Home About us Editorial board Ahead of print Current issue Search Archives Submit article Instructions Subscribe Contacts Login 
  • Users Online: 1335
  • Home
  • Print this page
  • Email this page


 
 Table of Contents  
ORIGINAL ARTICLE
Year : 2023  |  Volume : 20  |  Issue : 1  |  Page : 60

Investigation of the effect of fibrin glue as a sealant in the unilateral alveolar bone grafting successes


1 Dental Research Center, Department of Oral and Maxillofacial Surgery, Craniofacial and Cleft Research Center, Dental Research Institute, Isfahan, Iran
2 Dental Research Center, Department of Maxillofacial Surgery, Dental Research Institute, Isfahan University of Medical Sciences, Isfahan, Iran
3 Dental Implant Research Center, Department of Oral and Maxillofacial Radiology, Dental Research Institute, Isfahan University of Medical Sciences, Isfahan, Iran

Date of Submission14-Jun-2021
Date of Acceptance25-Jan-2022
Date of Web Publication26-May-2023

Correspondence Address:
Dr. Mohammad Hossein Manouchehri Naeini
Dental Research Center, Department of Maxillofacial Surgery, ,Dental Research Institute, Isfahan University of Medical Sciences, Isfahan
Iran
Login to access the Email id

Source of Support: None, Conflict of Interest: None


DOI: 10.4103/1735-3327.377580

Rights and Permissions
  Abstract 


Background: Bone grafting is the primary treatment for the alveolar cleft. Due to the reduced complications by the sealant materials, this study aimed to evaluate fibrin glue's effect on the success rate of unilateral alveolar bone grafting.
Materials and Methods: This study was a single-blind clinical trial performed on 20 patients with a unilateral alveolar cleft. Patients were randomly divided into groups: group A patients as a control group underwent bone grafting without fibrin glue, and in Group B, patients were grafted using fibrin glue. The subject was followed up through routine examination and the cone-beam computed tomography systems technique for up to 4 months. Paired t-test and Chi-square tests were used to analyze the data and the P < 0.05 was considered the significance threshold.
Results: The mean age, gender, and cleft side distribution did not represent significant differences. Before surgery, the average alveolar cleft volume in Group A and B patients was 0.95 ± 0.25 cm3 and 0.99 ± 0.22 cm3, respectively, which was not statistically different. After the surgery procedure, the alveolar cleft volume in Group A and B patients was determined to be 0.31 ± 0.10 cm3 and 0.23 ± 0.11 cm3, which represented 66.7% ± 8.9% cm3 and 76.2 ± 11.4 cm3 bone formation, respectively, with no remarkable difference. Our examination did not reveal any necrosis and infection in both groups. However, despite no dehiscence observation in fibrin glue treatment patients, one subject showed dehiscence complication in the control group.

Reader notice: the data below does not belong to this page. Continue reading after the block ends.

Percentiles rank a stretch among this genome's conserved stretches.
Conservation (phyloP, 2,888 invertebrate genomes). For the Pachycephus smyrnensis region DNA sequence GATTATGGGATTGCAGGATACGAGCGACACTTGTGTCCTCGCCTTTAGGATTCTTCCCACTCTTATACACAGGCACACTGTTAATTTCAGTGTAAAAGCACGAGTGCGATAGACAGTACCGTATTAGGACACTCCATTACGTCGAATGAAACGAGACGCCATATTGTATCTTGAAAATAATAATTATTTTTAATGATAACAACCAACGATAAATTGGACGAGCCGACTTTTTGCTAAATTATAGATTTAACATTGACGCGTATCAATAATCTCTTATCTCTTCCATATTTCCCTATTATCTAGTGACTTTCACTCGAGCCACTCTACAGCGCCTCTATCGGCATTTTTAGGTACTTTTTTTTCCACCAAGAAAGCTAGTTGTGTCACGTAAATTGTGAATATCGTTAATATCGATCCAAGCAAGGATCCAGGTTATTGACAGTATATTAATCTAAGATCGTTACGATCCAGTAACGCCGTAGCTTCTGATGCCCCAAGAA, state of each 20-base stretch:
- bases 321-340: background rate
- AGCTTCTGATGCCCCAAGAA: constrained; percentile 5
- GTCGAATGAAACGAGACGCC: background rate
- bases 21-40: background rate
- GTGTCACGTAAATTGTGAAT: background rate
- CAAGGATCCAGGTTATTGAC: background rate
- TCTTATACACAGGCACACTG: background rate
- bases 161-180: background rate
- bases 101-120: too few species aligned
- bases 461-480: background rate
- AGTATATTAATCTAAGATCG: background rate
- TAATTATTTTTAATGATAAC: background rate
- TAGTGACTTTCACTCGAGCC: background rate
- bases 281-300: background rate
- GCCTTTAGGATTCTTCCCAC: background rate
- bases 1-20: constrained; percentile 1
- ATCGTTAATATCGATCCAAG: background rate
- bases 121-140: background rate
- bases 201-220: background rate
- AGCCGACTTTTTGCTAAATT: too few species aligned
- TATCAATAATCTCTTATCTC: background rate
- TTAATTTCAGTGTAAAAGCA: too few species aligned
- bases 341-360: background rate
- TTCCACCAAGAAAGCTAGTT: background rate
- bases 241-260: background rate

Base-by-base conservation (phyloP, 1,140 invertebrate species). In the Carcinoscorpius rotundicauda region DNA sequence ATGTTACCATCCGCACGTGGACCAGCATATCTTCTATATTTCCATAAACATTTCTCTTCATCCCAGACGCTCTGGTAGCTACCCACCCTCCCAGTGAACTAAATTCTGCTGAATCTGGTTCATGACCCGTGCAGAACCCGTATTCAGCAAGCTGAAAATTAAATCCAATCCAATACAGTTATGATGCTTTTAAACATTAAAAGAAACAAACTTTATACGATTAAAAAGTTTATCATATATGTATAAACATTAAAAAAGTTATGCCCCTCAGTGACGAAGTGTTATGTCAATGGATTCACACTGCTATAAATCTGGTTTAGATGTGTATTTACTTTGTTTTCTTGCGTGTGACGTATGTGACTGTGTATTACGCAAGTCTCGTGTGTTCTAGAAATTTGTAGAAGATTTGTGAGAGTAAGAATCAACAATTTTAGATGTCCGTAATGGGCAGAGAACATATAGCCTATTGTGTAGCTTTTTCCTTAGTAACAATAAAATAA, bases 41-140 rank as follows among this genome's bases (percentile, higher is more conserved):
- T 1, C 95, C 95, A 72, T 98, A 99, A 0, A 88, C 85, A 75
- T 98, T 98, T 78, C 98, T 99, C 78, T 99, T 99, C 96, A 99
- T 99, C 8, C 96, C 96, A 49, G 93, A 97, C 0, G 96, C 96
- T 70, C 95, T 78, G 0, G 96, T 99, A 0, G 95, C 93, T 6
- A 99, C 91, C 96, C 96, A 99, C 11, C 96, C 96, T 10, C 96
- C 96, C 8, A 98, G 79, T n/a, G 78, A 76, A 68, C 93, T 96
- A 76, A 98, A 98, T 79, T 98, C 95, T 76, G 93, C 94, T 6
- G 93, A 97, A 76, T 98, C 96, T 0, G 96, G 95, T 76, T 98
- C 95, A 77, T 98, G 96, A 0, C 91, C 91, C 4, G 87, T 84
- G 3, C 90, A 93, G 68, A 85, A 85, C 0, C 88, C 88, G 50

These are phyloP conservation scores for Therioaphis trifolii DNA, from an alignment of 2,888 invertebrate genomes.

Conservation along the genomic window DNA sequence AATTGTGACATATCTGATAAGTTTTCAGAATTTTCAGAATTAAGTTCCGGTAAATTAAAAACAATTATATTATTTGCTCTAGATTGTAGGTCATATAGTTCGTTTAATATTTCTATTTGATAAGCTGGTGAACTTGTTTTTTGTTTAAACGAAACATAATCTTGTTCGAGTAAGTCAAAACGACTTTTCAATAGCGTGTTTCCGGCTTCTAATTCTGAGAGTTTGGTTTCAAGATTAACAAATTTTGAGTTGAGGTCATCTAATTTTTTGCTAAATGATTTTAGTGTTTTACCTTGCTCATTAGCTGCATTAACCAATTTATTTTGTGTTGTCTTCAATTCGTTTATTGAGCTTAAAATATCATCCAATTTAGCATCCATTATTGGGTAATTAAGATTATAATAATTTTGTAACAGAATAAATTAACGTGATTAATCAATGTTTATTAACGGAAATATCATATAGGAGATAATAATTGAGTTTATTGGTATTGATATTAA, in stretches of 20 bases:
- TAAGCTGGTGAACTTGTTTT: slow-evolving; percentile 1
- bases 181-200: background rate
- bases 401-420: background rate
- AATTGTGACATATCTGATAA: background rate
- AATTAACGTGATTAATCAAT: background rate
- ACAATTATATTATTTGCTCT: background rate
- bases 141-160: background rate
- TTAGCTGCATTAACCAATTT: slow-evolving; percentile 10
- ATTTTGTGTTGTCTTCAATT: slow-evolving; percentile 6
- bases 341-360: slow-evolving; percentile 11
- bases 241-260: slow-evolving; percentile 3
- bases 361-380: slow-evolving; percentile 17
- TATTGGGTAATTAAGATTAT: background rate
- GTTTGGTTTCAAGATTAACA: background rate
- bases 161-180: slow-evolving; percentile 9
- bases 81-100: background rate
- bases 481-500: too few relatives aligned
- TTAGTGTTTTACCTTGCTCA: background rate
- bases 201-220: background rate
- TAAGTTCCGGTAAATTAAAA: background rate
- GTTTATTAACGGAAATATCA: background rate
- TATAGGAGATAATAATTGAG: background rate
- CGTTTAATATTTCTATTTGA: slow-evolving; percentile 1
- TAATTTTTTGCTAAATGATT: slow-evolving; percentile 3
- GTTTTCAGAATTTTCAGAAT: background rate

Conclusion: According to results, fibrin glue may increase the percentage of bone volume formed and prevent dehiscence.

Keywords: Alveolar bone grafting, cleft lip, cleft palate, fibrin tissue adhesive


How to cite this article:
Attar BM, Naeini MH, Abdinian M. Investigation of the effect of fibrin glue as a sealant in the unilateral alveolar bone grafting successes. Dent Res J 2023;20:60

How to cite this URL:
Attar BM, Naeini MH, Abdinian M. Investigation of the effect of fibrin glue as a sealant in the unilateral alveolar bone grafting successes. Dent Res J [serial online] 2023 [cited 2023 Jun 3];20:60. Available from: https://www.drjjournal.net/text.asp?2023/20/1/60/377580




  Introduction Top


Anatomically, the maxilla horizontal portion is ascribed as the alveolar process, a cribriform compact bone of the primary palate responsible for holding the tooth roots and dentition support. Fibers, nerves, cells, blood vessels, intercellular substances, and lymphatics are the main component of the alveolar bone.[1],[2],[3] As an essential medical condition, the alveolar cleft results from frontonasal prominence maldevelopment due to the failure in the fuse of the premaxilla with the upper jaw. Several factors are responsible for its cause, including the environmental factors involved in the etiology of facial clefting disorders, such as drugs, chemicals, maternal metabolic imbalances, and maternal infections. According to the World Health Organization, 69 participants indicated a cleft malfunction in every 10,000 live borns. On the other hand, the alveolar cleft causes various limitations for patients, including problems in speech, feeding, oral health, and the behavioral burden that finally affects psychosocial well-being.[4],[5],[6] Nevertheless, to restore normal function, the patient should undergo surgical closure.